he EV evolution is coming, and we’re getting ready for it.”
On a rainy December afternoon, I found myself among economic development leaders, site selectors, industrial executives and more at the Ritz-Carlton in Atlanta, Georgia, for the annual North Alabama Economic Development Luncheon.
The food was amazing. But fresh data covering economic development throughout the state might’ve been the best dish served.
We all looked on as Brooks Kracke, president and CEO of the North Alabama Industrial Development Association, spoke about the thriving region, its industries and its workforce. One case study showed that Alabama’s automotive industry has transformed the northern region’s economy, especially in rural areas. Kracke said success within the region’s industry would not been seen without strategic investment and diligent planning by the state.
Efforts spanning years have landed billions in investment and expansions, as well as thousands of jobs, from Mercedes-Benz ($7 billion since 1993), Airbus ($1 billion since 2012), and a Toyota-Mazda JV ($2.3 billion since 2018).
Hyundai Mobis, an arm of Hyundai Motor Company, announced plans in October 2022 to invest $205 million in a new EV battery module plant in Montgomery, Alabama.
Upon completion the 450,000-sq.-ft. plant will produce over 200,000 EV batteries for its Alabama and Georgia facilities. Creating over 400 new jobs, Hyundai Mobis expands the company’s auto parts production in the state. In addition to producing cockpit modules, front and rear chassis modules, bumper assemblies and instrument panels, battery production will begin in 2024.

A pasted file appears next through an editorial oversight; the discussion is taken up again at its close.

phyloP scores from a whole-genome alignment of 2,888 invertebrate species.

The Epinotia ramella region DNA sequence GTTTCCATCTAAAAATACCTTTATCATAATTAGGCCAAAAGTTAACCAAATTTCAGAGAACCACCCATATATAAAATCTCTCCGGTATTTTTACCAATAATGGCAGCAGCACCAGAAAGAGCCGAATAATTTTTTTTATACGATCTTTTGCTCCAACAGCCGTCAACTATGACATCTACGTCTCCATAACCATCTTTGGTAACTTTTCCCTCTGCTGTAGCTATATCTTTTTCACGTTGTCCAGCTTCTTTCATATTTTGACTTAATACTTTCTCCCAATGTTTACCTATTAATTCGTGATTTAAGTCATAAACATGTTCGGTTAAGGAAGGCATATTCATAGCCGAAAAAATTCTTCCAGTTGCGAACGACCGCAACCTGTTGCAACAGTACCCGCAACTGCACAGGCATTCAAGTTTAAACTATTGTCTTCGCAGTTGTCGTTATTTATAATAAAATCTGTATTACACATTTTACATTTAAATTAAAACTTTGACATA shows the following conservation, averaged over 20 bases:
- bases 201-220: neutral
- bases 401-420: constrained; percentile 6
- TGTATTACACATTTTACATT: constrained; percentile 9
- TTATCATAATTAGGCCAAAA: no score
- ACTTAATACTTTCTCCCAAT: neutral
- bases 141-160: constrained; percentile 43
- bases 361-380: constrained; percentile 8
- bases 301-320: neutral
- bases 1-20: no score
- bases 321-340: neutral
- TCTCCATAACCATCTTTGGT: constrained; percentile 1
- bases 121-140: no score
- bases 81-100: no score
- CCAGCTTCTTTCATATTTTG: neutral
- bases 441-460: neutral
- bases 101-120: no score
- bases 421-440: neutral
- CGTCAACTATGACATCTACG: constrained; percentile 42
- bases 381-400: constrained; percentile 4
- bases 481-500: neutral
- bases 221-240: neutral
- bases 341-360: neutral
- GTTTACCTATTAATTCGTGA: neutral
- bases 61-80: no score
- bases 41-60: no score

This announcement follows Hyundai’s April 2022, $300 million investment to accommodate future production of the electric Genesis GV70 and Santa Fe Hybrid models, adding 200 jobs at Hyundai Motor Manufacturing Alabama (HMMA) in Montgomery.
In 2018, Mazda and Toyota broke ground on their joint venture in Huntsville, Alabama.
Photo courtesy of Mazda
“Hyundai Motor Co. is taking its first steps in electric vehicle production in the United States. We are excited to showcase our team members’ skills in producing electric vehicles here in Alabama,” said Ernie Kim, HMMA president and CEO.
Harvesting Rural Energy
Regardless of where automotive giants plant their roots, this growth spills into surrounding rural areas as new suppliers and other small businesses file into the state. The strong manufacturing workforce solidified in the northern region brings investment from more than just automotive companies and suppliers to these once agrarian counties.